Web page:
Panorama City Woman Safe After 5-Day Airport Ordeal
A 70-year-old Panorama City woman in poor health apparently wandered around Los Angeles International Airport for five days after missing a plane and becoming disoriented, authorities said Monday.
Irene Rodriguez was being treated at Tarzana Regional Medical Center after going without food or daily medicine for diabetes and heart problems during most of the ordeal, which ended Sunday, officials said. Her condition was listed as “alert and coherent but agitated,” hospital spokeswoman Patricia Klein said.
“She was at the airport from Wednesday to Sunday,” Klein said. “It left her in a very agitated state.”
“She is a darling little lady--like everybody’s grandmother--and she is shattered by the whole experience,” said Los Angeles Police Sgt. John Rygh.
Hospital and airport officials, along with police here and in Lincoln, Neb., Rodriguez’s intended destination, were still attempting Monday to piece together how the woman became lost and why it took several days for her to receive help.
Authorities said Rodriguez, her son, Robin Breadwell, 39, and her daughter, Emily Breadwell, 47, were relocating from Panorama City to Nebraska but could not afford for all three of them to fly there. Because Rodriguez was not in good health, her children bought a plane ticket for her while they took a bus to their new home, Klein said family members told doctors.
Rodriguez took a shuttle bus from Van Nuys to LAX on Wednesday, checked her luggage with Braniff but for unknown reasons did not get on the Braniff flight for which her children had prepaid a ticket, authorities said.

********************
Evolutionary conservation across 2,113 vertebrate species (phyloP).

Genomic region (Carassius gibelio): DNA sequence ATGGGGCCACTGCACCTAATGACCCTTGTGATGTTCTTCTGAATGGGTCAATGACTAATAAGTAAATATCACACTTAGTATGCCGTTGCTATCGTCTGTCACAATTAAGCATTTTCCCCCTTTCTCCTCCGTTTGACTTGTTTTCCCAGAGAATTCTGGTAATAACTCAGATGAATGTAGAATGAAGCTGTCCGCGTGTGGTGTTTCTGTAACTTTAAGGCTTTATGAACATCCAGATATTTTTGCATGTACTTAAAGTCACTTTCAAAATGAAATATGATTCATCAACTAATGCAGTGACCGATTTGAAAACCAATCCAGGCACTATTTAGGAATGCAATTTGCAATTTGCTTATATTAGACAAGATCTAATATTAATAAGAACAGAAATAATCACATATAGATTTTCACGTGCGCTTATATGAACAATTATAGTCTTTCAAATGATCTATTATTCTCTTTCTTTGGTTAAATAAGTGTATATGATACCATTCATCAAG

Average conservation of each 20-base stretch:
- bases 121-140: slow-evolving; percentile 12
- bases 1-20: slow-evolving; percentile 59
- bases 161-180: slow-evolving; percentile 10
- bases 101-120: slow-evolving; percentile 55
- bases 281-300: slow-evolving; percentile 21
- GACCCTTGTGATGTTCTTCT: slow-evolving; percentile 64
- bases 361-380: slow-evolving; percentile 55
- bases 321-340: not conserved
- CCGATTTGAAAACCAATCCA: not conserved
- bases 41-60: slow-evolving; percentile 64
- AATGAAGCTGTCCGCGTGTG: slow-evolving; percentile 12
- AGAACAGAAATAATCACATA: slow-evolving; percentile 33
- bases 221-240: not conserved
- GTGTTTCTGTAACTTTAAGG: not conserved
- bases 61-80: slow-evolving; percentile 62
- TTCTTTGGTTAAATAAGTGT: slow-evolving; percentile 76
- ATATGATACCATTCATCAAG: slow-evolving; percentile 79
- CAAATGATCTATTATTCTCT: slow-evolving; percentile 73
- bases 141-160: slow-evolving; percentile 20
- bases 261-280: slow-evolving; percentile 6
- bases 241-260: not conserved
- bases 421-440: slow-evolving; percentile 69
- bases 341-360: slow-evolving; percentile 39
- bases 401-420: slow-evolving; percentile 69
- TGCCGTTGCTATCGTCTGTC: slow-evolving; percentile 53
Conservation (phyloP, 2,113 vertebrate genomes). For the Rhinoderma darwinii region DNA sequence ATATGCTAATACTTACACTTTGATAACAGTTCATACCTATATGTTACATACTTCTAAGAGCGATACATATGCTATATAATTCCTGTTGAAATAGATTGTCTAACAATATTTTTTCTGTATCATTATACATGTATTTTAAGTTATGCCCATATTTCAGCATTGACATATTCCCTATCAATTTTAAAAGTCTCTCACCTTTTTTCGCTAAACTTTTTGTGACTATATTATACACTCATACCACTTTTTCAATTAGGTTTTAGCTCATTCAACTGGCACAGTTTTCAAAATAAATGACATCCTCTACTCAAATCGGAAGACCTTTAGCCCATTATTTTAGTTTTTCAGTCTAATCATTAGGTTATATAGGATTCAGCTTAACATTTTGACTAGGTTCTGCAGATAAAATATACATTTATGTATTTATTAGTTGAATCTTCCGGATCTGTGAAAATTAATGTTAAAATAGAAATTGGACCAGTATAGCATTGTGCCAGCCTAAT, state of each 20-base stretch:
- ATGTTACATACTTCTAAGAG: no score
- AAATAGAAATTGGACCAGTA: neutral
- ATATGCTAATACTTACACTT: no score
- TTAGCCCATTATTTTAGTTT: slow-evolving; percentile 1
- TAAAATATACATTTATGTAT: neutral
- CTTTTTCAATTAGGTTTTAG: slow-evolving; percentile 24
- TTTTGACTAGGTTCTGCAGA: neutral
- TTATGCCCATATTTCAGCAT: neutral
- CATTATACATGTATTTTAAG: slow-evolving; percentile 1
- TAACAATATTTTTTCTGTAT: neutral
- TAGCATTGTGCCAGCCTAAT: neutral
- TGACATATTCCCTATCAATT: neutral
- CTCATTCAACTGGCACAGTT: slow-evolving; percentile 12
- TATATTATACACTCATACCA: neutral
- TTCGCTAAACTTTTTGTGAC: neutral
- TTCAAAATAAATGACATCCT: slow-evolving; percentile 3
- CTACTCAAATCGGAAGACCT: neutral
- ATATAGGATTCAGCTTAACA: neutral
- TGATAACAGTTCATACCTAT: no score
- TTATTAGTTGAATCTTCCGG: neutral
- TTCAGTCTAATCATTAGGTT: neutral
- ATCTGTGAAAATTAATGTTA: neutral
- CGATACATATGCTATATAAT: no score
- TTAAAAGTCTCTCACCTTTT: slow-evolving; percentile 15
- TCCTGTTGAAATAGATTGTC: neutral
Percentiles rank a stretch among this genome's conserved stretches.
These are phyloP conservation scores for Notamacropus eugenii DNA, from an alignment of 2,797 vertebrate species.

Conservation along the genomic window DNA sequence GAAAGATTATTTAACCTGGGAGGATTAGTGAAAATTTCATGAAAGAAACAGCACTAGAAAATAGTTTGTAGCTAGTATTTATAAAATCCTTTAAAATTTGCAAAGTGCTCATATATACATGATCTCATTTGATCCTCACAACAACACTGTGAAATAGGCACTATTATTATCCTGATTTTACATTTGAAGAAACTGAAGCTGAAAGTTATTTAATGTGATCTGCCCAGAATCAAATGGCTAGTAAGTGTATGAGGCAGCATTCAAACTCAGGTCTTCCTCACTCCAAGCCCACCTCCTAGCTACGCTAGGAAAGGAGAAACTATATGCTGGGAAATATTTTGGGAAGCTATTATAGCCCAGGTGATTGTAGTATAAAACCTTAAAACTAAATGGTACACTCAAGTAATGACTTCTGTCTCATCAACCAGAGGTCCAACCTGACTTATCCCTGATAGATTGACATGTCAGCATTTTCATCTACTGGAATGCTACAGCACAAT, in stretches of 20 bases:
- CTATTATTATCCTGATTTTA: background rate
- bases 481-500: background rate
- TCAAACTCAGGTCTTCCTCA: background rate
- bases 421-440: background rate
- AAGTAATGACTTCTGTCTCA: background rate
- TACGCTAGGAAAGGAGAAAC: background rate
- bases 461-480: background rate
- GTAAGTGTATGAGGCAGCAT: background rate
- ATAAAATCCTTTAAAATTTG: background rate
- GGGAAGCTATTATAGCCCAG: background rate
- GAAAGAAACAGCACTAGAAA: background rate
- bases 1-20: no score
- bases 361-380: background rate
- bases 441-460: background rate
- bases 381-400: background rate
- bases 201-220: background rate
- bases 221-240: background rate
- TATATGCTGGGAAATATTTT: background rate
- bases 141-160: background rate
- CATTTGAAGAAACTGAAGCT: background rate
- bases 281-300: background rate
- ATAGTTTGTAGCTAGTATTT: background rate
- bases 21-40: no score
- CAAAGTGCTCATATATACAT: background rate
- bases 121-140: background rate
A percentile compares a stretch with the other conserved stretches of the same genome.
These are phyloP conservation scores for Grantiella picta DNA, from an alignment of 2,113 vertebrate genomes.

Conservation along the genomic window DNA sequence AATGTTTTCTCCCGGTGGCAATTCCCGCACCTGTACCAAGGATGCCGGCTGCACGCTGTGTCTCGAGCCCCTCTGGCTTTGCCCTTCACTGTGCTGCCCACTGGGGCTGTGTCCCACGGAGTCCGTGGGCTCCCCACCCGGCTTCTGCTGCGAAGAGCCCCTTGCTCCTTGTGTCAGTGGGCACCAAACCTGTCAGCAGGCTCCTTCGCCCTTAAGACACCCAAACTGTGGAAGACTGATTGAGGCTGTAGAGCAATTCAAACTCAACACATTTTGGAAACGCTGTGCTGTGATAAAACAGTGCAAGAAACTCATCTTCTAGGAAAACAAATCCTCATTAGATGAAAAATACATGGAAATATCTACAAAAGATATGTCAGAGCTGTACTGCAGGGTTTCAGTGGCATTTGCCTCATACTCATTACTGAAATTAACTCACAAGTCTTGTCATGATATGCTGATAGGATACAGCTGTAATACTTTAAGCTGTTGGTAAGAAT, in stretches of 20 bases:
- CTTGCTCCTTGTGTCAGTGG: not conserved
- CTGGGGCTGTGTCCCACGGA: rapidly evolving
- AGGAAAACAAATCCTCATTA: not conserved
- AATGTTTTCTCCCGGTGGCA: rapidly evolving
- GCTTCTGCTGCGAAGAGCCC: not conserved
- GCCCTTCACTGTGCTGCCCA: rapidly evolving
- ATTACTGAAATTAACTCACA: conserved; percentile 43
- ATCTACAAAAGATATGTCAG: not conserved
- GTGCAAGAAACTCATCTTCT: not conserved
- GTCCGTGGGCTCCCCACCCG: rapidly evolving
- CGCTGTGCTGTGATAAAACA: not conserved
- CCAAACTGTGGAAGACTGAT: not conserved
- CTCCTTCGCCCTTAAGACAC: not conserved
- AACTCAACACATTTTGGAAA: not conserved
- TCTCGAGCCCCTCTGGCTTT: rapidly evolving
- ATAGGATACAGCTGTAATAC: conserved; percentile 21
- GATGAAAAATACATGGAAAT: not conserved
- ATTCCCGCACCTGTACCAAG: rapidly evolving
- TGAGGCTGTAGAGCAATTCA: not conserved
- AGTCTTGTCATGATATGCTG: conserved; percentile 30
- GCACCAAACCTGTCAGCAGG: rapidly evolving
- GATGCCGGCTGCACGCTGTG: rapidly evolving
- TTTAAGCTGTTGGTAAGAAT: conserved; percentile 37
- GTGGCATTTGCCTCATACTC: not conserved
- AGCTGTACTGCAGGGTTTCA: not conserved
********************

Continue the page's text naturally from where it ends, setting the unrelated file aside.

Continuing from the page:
After missing the flight, she apparently wandered the airport and used up what little money she had to buy food. She did not take her daily medication because it was in the luggage and authorities said that that resulted in her becoming disoriented.
On Saturday morning, Rodriguez approached a Travelers Aid Society booth at the airport and asked for help, authorities said. “All she had was the dress she was wearing and water out of the drinking fountain,” Rygh said.
Susan Edelstein, director of the society’s office at LAX, said society members attempted to contact Rodriguez’s son and daughter but failed because the pair apparently were in transit to Nebraska.
The following day Travelers Aid arranged for Rodriguez to be returned to her Panorama City apartment, but once there the woman found her apartment had been rented to a new family. Alarmed by Rodriguez’s ill health, the landlady called police and Rodriguez was taken to the hospital.
Police initially reported that Rodriguez had been abandoned by her family. She had indicated to police and Travelers Aid personnel that she believed her children no longer wanted her. Rygh said officers could not confirm that there had been a prepaid airline ticket and for an unknown reason, pages containing the phone numbers of relatives had been ripped out of a phone book she had with her. Because her bank account had been closed out, police filed a grand theft report, he said.
But authorities learned later that Rodriguez’s son and daughter had filed a missing persons report with police in Lincoln after arriving there and finding their mother had not taken the airline flight. The mother and children spoke by telephone Monday and Rodriguez will fly to Nebraska after her condition improves, Klein said. Rodriguez declined to be interviewed.
“She doesn’t want to talk about it,” Klein said. “She just wants to get to Nebraska.” The Times could not reach family members for comment Monday.
Authorities said it was unusual that a disoriented person could wander in an airport for so long without being noticed.
“Normally airport personnel and police approach people like that all the time and ask if they need help,” Edelstein said. “But with her there was no contact until Saturday. We can’t even verify she was actually there the whole time. There was no contact. She was unobtrusive and kept to herself.”
Lee Nichols, spokesman for the airport, said that while security officers, airlines and services such as Travelers Aid attempt to come to the aid of lost or confused travelers, the facility was so large that it was possible Rodriguez could have gone unnoticed.
“An airport is kind of a city unto itself,” he said.